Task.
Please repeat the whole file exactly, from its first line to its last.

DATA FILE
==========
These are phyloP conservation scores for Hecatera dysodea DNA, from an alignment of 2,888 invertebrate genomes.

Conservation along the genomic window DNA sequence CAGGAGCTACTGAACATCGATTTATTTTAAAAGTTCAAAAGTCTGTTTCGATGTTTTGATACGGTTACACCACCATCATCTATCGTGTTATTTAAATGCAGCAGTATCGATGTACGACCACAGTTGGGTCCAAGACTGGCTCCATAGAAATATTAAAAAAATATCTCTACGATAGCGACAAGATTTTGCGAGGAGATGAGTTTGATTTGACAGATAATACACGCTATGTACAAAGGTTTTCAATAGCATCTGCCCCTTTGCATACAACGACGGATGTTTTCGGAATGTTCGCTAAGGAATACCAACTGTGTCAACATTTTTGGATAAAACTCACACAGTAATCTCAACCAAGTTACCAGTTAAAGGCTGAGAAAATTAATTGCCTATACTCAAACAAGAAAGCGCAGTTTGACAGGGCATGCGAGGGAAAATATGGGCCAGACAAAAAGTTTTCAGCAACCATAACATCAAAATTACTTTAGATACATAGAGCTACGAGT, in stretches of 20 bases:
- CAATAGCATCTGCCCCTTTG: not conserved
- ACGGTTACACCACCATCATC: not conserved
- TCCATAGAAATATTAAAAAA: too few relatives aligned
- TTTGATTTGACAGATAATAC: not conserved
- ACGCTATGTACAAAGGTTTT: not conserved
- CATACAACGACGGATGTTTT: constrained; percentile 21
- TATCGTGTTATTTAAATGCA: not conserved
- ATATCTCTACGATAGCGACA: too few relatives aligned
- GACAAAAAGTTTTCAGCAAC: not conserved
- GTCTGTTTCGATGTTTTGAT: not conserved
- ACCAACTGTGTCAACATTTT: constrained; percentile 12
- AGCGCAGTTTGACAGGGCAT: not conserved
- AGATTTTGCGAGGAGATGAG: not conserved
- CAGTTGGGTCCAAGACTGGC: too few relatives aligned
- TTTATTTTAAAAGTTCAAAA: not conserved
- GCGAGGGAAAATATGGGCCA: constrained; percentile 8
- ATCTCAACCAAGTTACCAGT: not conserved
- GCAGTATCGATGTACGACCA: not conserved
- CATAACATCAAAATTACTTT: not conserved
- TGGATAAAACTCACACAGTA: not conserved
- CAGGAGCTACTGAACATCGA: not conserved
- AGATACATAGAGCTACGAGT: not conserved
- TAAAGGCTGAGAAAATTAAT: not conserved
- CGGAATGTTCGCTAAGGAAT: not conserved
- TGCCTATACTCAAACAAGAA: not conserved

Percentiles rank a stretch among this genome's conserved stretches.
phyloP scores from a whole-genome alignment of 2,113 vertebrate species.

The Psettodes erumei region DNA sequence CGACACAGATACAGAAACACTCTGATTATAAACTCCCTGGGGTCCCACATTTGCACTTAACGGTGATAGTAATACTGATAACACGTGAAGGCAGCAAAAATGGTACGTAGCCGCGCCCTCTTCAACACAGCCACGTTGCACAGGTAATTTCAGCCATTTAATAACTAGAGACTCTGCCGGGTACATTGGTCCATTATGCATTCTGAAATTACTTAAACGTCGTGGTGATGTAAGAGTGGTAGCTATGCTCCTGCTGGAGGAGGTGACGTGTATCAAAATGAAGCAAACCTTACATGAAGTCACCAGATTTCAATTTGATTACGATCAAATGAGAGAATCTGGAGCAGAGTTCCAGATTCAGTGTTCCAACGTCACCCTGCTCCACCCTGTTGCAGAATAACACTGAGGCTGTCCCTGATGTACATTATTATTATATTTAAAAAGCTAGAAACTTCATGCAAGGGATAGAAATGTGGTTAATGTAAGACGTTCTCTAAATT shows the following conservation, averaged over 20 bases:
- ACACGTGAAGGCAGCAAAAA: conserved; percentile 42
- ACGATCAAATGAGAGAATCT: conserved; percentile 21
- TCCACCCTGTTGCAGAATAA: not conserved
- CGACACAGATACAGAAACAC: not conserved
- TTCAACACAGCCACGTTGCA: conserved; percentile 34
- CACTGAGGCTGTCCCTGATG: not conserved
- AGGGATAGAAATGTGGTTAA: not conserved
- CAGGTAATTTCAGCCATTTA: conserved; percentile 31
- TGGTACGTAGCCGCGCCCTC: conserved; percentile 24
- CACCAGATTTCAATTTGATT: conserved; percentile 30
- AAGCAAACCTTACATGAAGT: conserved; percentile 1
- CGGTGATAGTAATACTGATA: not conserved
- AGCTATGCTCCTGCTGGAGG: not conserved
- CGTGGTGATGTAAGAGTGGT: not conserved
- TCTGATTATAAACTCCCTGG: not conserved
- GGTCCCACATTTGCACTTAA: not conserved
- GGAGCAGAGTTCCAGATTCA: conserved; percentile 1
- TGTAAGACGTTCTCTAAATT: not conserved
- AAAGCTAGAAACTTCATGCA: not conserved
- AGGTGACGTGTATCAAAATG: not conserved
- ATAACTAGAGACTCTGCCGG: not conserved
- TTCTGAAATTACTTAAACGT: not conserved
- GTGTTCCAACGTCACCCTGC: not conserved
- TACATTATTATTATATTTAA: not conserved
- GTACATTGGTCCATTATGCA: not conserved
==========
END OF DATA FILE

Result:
These are phyloP conservation scores for Hecatera dysodea DNA, from an alignment of 2,888 invertebrate genomes.

Conservation along the genomic window DNA sequence CAGGAGCTACTGAACATCGATTTATTTTAAAAGTTCAAAAGTCTGTTTCGATGTTTTGATACGGTTACACCACCATCATCTATCGTGTTATTTAAATGCAGCAGTATCGATGTACGACCACAGTTGGGTCCAAGACTGGCTCCATAGAAATATTAAAAAAATATCTCTACGATAGCGACAAGATTTTGCGAGGAGATGAGTTTGATTTGACAGATAATACACGCTATGTACAAAGGTTTTCAATAGCATCTGCCCCTTTGCATACAACGACGGATGTTTTCGGAATGTTCGCTAAGGAATACCAACTGTGTCAACATTTTTGGATAAAACTCACACAGTAATCTCAACCAAGTTACCAGTTAAAGGCTGAGAAAATTAATTGCCTATACTCAAACAAGAAAGCGCAGTTTGACAGGGCATGCGAGGGAAAATATGGGCCAGACAAAAAGTTTTCAGCAACCATAACATCAAAATTACTTTAGATACATAGAGCTACGAGT, in stretches of 20 bases:
- CAATAGCATCTGCCCCTTTG: not conserved
- ACGGTTACACCACCATCATC: not conserved
- TCCATAGAAATATTAAAAAA: too few relatives aligned
- TTTGATTTGACAGATAATAC: not conserved
- ACGCTATGTACAAAGGTTTT: not conserved
- CATACAACGACGGATGTTTT: constrained; percentile 21
- TATCGTGTTATTTAAATGCA: not conserved
- ATATCTCTACGATAGCGACA: too few relatives aligned
- GACAAAAAGTTTTCAGCAAC: not conserved
- GTCTGTTTCGATGTTTTGAT: not conserved
- ACCAACTGTGTCAACATTTT: constrained; percentile 12
- AGCGCAGTTTGACAGGGCAT: not conserved
- AGATTTTGCGAGGAGATGAG: not conserved
- CAGTTGGGTCCAAGACTGGC: too few relatives aligned
- TTTATTTTAAAAGTTCAAAA: not conserved
- GCGAGGGAAAATATGGGCCA: constrained; percentile 8
- ATCTCAACCAAGTTACCAGT: not conserved
- GCAGTATCGATGTACGACCA: not conserved
- CATAACATCAAAATTACTTT: not conserved
- TGGATAAAACTCACACAGTA: not conserved
- CAGGAGCTACTGAACATCGA: not conserved
- AGATACATAGAGCTACGAGT: not conserved
- TAAAGGCTGAGAAAATTAAT: not conserved
- CGGAATGTTCGCTAAGGAAT: not conserved
- TGCCTATACTCAAACAAGAA: not conserved

Percentiles rank a stretch among this genome's conserved stretches.
phyloP scores from a whole-genome alignment of 2,113 vertebrate species.

The Psettodes erumei region DNA sequence CGACACAGATACAGAAACACTCTGATTATAAACTCCCTGGGGTCCCACATTTGCACTTAACGGTGATAGTAATACTGATAACACGTGAAGGCAGCAAAAATGGTACGTAGCCGCGCCCTCTTCAACACAGCCACGTTGCACAGGTAATTTCAGCCATTTAATAACTAGAGACTCTGCCGGGTACATTGGTCCATTATGCATTCTGAAATTACTTAAACGTCGTGGTGATGTAAGAGTGGTAGCTATGCTCCTGCTGGAGGAGGTGACGTGTATCAAAATGAAGCAAACCTTACATGAAGTCACCAGATTTCAATTTGATTACGATCAAATGAGAGAATCTGGAGCAGAGTTCCAGATTCAGTGTTCCAACGTCACCCTGCTCCACCCTGTTGCAGAATAACACTGAGGCTGTCCCTGATGTACATTATTATTATATTTAAAAAGCTAGAAACTTCATGCAAGGGATAGAAATGTGGTTAATGTAAGACGTTCTCTAAATT shows the following conservation, averaged over 20 bases:
- ACACGTGAAGGCAGCAAAAA: conserved; percentile 42
- ACGATCAAATGAGAGAATCT: conserved; percentile 21
- TCCACCCTGTTGCAGAATAA: not conserved
- CGACACAGATACAGAAACAC: not conserved
- TTCAACACAGCCACGTTGCA: conserved; percentile 34
- CACTGAGGCTGTCCCTGATG: not conserved
- AGGGATAGAAATGTGGTTAA: not conserved
- CAGGTAATTTCAGCCATTTA: conserved; percentile 31
- TGGTACGTAGCCGCGCCCTC: conserved; percentile 24
- CACCAGATTTCAATTTGATT: conserved; percentile 30
- AAGCAAACCTTACATGAAGT: conserved; percentile 1
- CGGTGATAGTAATACTGATA: not conserved
- AGCTATGCTCCTGCTGGAGG: not conserved
- CGTGGTGATGTAAGAGTGGT: not conserved
- TCTGATTATAAACTCCCTGG: not conserved
- GGTCCCACATTTGCACTTAA: not conserved
- GGAGCAGAGTTCCAGATTCA: conserved; percentile 1
- TGTAAGACGTTCTCTAAATT: not conserved
- AAAGCTAGAAACTTCATGCA: not conserved
- AGGTGACGTGTATCAAAATG: not conserved
- ATAACTAGAGACTCTGCCGG: not conserved
- TTCTGAAATTACTTAAACGT: not conserved
- GTGTTCCAACGTCACCCTGC: not conserved
- TACATTATTATTATATTTAA: not conserved
- GTACATTGGTCCATTATGCA: not conserved